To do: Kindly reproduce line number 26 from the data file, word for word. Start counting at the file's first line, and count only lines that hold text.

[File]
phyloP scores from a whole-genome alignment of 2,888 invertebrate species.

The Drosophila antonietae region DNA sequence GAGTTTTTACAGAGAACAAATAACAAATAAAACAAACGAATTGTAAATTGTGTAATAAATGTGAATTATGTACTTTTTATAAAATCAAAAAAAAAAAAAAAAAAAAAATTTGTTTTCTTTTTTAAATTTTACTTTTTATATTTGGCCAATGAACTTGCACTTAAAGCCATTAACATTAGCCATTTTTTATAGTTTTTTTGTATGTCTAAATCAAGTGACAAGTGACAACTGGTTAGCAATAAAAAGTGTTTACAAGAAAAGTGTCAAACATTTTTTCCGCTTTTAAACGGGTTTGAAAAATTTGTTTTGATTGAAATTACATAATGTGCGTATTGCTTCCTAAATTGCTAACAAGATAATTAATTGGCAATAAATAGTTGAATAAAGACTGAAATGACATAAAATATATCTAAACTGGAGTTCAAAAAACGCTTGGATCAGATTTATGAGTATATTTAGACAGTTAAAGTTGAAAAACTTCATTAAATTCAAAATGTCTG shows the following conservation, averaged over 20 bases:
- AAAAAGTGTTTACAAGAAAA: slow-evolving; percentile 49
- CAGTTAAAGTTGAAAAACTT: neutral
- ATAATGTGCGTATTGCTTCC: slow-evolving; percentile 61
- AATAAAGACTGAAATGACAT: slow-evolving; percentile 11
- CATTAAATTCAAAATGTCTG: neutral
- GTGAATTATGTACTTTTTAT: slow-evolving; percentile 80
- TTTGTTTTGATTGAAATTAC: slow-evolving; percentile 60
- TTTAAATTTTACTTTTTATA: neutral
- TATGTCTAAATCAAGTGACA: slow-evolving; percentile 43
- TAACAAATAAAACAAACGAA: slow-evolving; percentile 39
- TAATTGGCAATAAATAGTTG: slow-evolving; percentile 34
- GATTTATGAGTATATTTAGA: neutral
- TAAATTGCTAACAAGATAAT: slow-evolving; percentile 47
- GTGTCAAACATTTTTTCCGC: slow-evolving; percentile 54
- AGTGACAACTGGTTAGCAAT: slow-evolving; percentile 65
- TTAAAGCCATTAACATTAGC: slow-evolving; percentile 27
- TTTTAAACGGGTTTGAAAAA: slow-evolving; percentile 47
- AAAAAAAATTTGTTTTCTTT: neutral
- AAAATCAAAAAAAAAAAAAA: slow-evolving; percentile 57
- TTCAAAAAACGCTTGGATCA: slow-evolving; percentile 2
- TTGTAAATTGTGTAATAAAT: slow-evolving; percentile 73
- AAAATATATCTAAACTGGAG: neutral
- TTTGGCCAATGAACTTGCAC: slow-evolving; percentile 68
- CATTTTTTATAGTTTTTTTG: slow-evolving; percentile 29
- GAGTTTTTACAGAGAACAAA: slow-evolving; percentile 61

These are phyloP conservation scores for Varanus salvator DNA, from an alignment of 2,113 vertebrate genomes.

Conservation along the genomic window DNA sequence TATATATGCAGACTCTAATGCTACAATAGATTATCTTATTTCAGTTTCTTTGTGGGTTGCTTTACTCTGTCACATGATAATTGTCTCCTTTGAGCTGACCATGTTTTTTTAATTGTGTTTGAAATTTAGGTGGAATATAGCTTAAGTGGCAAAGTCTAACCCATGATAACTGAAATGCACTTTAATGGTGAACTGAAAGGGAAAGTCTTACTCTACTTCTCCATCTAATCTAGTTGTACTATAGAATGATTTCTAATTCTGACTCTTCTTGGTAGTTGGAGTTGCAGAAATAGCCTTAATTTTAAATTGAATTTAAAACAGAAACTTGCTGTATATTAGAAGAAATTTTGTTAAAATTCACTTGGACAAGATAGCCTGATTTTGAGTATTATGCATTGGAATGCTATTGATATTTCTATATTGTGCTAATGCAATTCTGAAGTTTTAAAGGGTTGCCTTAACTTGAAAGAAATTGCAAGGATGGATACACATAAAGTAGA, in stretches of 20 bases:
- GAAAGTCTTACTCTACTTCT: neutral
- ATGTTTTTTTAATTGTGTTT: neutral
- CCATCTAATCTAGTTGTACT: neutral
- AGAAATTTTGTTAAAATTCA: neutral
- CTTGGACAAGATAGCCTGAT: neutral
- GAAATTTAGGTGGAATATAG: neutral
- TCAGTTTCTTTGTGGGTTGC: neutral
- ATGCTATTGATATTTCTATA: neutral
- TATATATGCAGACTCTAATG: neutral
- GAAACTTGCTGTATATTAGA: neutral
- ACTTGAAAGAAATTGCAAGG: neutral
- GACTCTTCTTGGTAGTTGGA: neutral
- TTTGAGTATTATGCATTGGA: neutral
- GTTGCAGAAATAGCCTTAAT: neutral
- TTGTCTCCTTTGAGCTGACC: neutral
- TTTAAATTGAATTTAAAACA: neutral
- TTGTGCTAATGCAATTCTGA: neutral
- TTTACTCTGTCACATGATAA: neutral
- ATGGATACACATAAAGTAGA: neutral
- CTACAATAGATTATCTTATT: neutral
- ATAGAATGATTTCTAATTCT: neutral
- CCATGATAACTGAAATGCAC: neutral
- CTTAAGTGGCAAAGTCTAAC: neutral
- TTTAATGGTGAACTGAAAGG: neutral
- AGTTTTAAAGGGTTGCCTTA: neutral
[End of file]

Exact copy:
- CATTTTTTATAGTTTTTTTG: slow-evolving; percentile 29